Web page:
Last Updated on Mar 6, 2020 by James W
Investing in a business does not end with the initial outlay of capital expenses. As time progresses, owners need to invest more in order to accommodate the expansion of their businesses. However, a caveat: watch out for the risks.
One of the investments people venture into is new technologies. Nowadays, technology undoubtedly plays a vital role in the performance of a company. As such, budget is allocated for either upgrading existing technology or purchasing top-of-the-line technology. Similar to any business venture, however, investing in new technology should be preceded by a careful analysis of the possible risks.
The Risk of New Technologies
Computers, devices, software, and other forms of workplace technologies are aimed at helping achieve the target productivity of the company. It can speed up communication, allow for mobility, and improve efficiency, among other benefits.
However, technology is considered to be a high-risk investment. It is for this fact that companies need to study their investments and direct their budget towards the right kind of technology that will produce the right kind of results—a predictable and definable return of investment. Otherwise, these technologies and the company’s investments will only be put to waste.
If you are mulling over investing in this venture, here are three types of new technologies with their subsequent risks:
Green, Eco-Friendly, Renewable Energy Sources
In order to contribute to the campaign against global warming, businesses also invest on technologies intended to reduce their carbon footprint. Solar panels, wind mills and low-draw light bulbs are a few examples. However, these technologies are not foolproof against the following risks:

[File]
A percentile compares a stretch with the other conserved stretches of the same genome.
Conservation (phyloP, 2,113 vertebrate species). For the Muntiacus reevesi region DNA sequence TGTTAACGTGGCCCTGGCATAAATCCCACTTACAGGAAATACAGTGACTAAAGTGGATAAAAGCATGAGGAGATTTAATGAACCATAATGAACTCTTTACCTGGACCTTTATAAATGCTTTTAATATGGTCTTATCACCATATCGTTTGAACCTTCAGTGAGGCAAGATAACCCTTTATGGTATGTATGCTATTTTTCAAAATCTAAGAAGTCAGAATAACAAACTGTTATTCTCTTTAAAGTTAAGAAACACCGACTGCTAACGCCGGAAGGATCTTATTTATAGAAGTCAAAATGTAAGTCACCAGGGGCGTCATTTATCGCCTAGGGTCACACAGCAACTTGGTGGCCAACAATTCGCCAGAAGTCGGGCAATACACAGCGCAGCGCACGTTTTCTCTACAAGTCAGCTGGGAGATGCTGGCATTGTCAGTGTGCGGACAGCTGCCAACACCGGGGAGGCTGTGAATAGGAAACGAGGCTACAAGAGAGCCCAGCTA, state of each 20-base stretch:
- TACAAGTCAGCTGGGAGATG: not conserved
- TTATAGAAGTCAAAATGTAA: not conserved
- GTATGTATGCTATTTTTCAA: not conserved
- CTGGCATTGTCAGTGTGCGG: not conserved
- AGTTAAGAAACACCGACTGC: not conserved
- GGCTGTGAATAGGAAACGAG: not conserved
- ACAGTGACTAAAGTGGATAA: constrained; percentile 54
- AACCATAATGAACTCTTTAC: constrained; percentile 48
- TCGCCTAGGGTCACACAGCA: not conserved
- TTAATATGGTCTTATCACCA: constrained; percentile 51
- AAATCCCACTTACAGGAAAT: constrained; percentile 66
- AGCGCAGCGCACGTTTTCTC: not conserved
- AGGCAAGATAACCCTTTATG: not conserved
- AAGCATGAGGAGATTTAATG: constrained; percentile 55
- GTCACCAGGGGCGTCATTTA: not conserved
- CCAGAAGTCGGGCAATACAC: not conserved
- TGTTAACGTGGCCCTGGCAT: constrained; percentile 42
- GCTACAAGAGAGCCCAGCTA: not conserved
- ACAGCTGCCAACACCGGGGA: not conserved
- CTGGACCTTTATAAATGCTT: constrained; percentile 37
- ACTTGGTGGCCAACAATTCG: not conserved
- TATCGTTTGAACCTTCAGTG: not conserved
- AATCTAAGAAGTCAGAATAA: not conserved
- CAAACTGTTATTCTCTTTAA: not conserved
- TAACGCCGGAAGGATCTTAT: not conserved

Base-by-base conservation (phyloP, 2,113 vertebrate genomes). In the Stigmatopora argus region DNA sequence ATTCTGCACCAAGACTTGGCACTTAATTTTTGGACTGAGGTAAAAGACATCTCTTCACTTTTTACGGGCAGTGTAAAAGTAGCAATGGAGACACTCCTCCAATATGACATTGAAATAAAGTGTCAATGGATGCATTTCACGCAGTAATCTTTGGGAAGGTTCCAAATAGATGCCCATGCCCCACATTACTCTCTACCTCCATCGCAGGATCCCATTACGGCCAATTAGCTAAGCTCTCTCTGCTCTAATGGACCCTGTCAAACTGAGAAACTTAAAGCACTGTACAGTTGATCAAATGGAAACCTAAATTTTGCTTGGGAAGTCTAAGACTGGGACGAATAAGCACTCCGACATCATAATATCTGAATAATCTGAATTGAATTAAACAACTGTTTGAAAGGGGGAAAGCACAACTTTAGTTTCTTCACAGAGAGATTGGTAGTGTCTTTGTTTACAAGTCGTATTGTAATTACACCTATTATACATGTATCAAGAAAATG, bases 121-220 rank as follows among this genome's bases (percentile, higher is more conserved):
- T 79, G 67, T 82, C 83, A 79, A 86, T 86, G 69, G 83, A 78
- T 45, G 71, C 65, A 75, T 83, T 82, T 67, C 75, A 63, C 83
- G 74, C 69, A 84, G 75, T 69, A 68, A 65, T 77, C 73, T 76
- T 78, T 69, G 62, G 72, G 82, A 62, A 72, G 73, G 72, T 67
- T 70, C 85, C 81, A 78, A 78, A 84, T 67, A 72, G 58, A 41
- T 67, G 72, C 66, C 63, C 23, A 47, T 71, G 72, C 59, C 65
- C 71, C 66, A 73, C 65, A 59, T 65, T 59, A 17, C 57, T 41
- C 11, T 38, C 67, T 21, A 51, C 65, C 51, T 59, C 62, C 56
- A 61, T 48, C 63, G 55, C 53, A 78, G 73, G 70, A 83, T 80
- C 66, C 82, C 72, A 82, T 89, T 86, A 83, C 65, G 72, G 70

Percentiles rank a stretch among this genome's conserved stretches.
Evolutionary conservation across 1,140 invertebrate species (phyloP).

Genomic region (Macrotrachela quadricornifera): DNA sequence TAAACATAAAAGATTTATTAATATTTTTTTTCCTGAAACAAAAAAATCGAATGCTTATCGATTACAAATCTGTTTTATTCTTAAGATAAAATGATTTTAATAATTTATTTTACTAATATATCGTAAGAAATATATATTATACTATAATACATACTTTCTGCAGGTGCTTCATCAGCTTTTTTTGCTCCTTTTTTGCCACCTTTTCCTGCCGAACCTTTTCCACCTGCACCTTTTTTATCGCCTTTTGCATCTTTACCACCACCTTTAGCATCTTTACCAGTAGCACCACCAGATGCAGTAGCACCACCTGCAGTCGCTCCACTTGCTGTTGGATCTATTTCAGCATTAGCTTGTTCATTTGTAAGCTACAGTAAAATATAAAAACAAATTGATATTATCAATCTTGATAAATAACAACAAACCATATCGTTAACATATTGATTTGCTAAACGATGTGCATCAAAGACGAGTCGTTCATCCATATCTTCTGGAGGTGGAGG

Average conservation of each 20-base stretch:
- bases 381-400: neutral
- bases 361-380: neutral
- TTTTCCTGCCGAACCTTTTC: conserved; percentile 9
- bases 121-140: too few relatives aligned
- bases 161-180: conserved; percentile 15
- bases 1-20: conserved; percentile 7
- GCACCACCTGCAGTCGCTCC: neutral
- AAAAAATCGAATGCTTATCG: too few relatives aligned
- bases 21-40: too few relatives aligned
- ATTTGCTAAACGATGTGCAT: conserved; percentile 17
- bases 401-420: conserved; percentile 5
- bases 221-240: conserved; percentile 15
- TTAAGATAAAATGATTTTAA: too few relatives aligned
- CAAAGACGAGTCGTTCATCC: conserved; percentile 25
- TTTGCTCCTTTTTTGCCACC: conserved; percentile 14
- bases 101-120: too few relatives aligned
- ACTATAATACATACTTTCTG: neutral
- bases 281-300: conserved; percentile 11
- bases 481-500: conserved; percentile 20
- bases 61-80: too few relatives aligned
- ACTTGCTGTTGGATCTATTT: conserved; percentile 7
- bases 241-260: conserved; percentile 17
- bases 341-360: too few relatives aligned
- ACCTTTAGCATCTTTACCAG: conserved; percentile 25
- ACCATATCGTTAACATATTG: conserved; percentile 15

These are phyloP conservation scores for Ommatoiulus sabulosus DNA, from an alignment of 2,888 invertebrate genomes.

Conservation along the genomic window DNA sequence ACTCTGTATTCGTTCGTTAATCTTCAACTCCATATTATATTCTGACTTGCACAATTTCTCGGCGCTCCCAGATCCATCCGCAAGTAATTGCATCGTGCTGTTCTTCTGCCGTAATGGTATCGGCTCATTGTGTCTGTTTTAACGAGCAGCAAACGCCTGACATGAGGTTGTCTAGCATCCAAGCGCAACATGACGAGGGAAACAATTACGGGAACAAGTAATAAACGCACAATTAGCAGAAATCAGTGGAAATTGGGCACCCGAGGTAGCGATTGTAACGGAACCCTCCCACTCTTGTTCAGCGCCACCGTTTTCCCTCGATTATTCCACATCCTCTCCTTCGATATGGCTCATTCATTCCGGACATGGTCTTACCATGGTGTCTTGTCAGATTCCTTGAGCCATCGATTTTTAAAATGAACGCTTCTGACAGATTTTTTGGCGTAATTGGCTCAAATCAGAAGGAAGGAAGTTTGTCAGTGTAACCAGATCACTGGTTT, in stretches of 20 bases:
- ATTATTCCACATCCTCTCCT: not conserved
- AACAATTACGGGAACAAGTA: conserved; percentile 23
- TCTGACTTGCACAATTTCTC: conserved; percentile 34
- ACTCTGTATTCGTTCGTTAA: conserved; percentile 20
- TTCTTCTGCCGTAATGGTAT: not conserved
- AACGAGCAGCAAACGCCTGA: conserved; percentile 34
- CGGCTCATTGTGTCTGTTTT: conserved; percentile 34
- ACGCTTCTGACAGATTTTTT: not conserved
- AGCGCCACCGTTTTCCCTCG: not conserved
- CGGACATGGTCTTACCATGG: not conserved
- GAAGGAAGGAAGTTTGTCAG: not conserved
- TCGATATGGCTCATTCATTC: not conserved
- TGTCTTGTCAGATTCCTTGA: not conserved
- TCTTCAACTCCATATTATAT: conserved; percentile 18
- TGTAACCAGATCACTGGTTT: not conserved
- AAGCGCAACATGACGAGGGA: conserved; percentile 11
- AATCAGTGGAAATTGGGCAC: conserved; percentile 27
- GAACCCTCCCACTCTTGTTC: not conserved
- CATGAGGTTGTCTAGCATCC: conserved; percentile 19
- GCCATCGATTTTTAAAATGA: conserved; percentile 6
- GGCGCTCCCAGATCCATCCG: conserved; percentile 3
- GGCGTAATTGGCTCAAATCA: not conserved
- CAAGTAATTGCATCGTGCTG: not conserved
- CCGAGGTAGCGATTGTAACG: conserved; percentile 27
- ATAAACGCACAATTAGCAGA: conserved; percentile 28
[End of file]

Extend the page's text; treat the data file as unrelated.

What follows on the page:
- The sustainability of the technology. An activity is deemed “sustainable” if it does not harm its environment and affect the surrounding organisms. Debates ensue when it comes to green technology. According to experts, these technologies are actually made of elements that have detrimental effects to the environment in the long run (e.g. Arsenic, a potent poison used for insecticides and military chemical weapons). Instead of contributing to the idea of environmentalism, companies may risk damaging their surroundings all the more.
- Policies related to climate change. Green technology is, in fact, subject to the local government’s policies regarding climate change. A particular country’s policy or lack thereof carries the risk of mispricing these technologies. For instance, once a law regarding climate change is passed, the market price will also most likely move.
- Climate risks. The concept of climate change rose to popularity with Al Gore’s An Inconvenient Truth in 2006. Climate risks refer to the exposure of a technology to the physical impact of climate change. Although this is hard to measure, investing on green technology will open your company to the possibility that climate change may no longer affect the world in the future.